The Ripple Effects

The bottom line is that the office market is fundamentally different than it was just 5 or 10 years ago and the effects will ripple throughout both the commercial real estate industry and municipal budgets.  This is not a temporary “glut” of office space caused by overbuilding.  In fact, the pipeline of new office construction is down significantly in 2023 and is likely to drop further in 2024. [1]  Nor can vacancy rates be blamed on an economic recession with high unemployment.  Hiring has been booming lately and unemployment is at near-record lows.  Office demand should be growing, not shrinking.  If rising interest rates do cause a significant recession as some have predicted, then the office market will fall even further into disarray than it is now.

Falling valuations.  Building owners are being hit by a double-whammy of rapidly falling occupancy rates and rapidly rising interest rates at the same time.  Both factors act to reduce the value of office buildings and building owners are feeling the pinch.  The actual impact will vary from building to building, but drops of 20 to 30 percent will not be uncommon.  At the extreme, some building owners will owe more on their mortgages than their building is worth.  Hence, the beginning of what could be a significant trend in office foreclosures. [4]

Tightening financial options.  The commercial real estate market has $1.5 trillion in debt coming due before the end of 2025.  This debt is secured by a portfolio of office, retail, industrial and multi-family properties that may not be worth what they were five or ten years ago when the loans were made. [5]  Office buildings represent only about a third of the commercial real estate market and the other sectors are doing somewhat better, but that is still a lot of refinancing that will need to take place at a time when most lenders are skittish, particularly of holding office buildings as collateral.  Many owners will struggle to find financing options that they can afford.

Bank failures.  A lot of the commercial debt that needs to be refinanced is held by regional banks that have problems of their own.  Many depositors are pulling money out of banks because higher returns are available elsewhere and many banks own 10-year treasuries that are worth less than face value due to rising interest rates.  Banks that also face rising delinquencies on office building loans could join the list of recent bank failures.  Banks are generally in much better shape than they were during the 2008 housing crisis, but that could change if the office market really goes south.

Retail and service closures.  The lack of office workers, particularly in downtown areas, is causing many restaurants, bars and service businesses to close down due to falling foot traffic  leading to falling revenue.  Consequently, retail space on the ground level of many office buildings is just as vacant as the office space on the upper floors.  This is having a negative impact on the perceived vibrancy and safety of some downtown areas.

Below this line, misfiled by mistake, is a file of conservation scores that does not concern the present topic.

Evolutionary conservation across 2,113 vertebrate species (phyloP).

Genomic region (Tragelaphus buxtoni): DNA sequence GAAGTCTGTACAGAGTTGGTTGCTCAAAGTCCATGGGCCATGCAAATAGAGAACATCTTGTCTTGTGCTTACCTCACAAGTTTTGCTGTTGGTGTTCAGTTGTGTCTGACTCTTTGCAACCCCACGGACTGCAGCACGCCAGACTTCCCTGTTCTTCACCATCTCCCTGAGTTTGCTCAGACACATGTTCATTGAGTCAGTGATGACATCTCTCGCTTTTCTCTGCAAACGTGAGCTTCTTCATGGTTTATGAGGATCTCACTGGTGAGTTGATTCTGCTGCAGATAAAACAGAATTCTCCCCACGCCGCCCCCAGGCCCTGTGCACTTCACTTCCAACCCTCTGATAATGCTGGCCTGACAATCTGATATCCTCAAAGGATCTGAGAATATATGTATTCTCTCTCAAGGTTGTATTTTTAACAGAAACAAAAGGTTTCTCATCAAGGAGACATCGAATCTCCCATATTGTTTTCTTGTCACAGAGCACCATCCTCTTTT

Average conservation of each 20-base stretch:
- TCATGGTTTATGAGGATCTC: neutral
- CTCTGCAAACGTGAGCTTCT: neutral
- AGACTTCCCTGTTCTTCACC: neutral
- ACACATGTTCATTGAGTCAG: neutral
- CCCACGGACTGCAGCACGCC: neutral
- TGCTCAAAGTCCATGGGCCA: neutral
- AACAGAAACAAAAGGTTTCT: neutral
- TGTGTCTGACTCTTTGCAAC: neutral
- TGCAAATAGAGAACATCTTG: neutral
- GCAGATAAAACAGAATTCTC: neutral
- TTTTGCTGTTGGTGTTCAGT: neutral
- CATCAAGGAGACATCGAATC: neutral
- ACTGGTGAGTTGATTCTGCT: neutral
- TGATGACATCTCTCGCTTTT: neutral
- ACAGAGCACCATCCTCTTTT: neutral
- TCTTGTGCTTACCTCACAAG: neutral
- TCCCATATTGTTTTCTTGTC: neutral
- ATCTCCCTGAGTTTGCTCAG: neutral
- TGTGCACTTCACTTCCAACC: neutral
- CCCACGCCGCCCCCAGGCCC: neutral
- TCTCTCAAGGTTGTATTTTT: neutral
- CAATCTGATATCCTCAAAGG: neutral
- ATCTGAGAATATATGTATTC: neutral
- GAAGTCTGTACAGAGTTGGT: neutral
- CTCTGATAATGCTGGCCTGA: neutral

Dropping municipal revenues.  Falling office valuations and vacant retail space has the potential to put a dent into both property tax and sales tax collections for cities and other governmental entities supported by those taxes.  So far, the impact has been fairly muted but in a year or two that could change.  Governments that have grown used to rising revenues due to rising property values could be in for a shock if that reverses.  

Although all of these ripple effects are real, they are probably not as catastrophic as some analysts have forecast.  Despite rising interest rates and the possibility of a recession, the national economy has been remarkably resilient.  In addition, changes that followed the 2008 housing meltdown have left the real estate industry in a much more stable position.  So while there will undoubtedly be pain, the sky isn’t falling quite yet.

Still, office developers, lenders and city officials need to be planning for change because the future of the office market will be different than the past.  What might those changes look like?  Tune into Part 2 next month!


  1.  David Smith; “Marketbeats, U.S. National Office Statistics, Q1 2023”; Cushman & Wakefield; April, 2023;

  2. Kastle Systems; “Back to Work Barometers”; May 2023;

  3. Michael Tedder; “Here’s How Much Companies Can Save With Work From Home”;; March 2022;

  4. Jack Witthaus; “Downtown in Distress:  Los Angeles Signals Why Nation’s Office Space Headaches Could Last for Years”; CoStar; March 2023;

  5. Henry Grabar; “The Ticking Time Bomb in America’s Downtowns”; Slate; May 2023;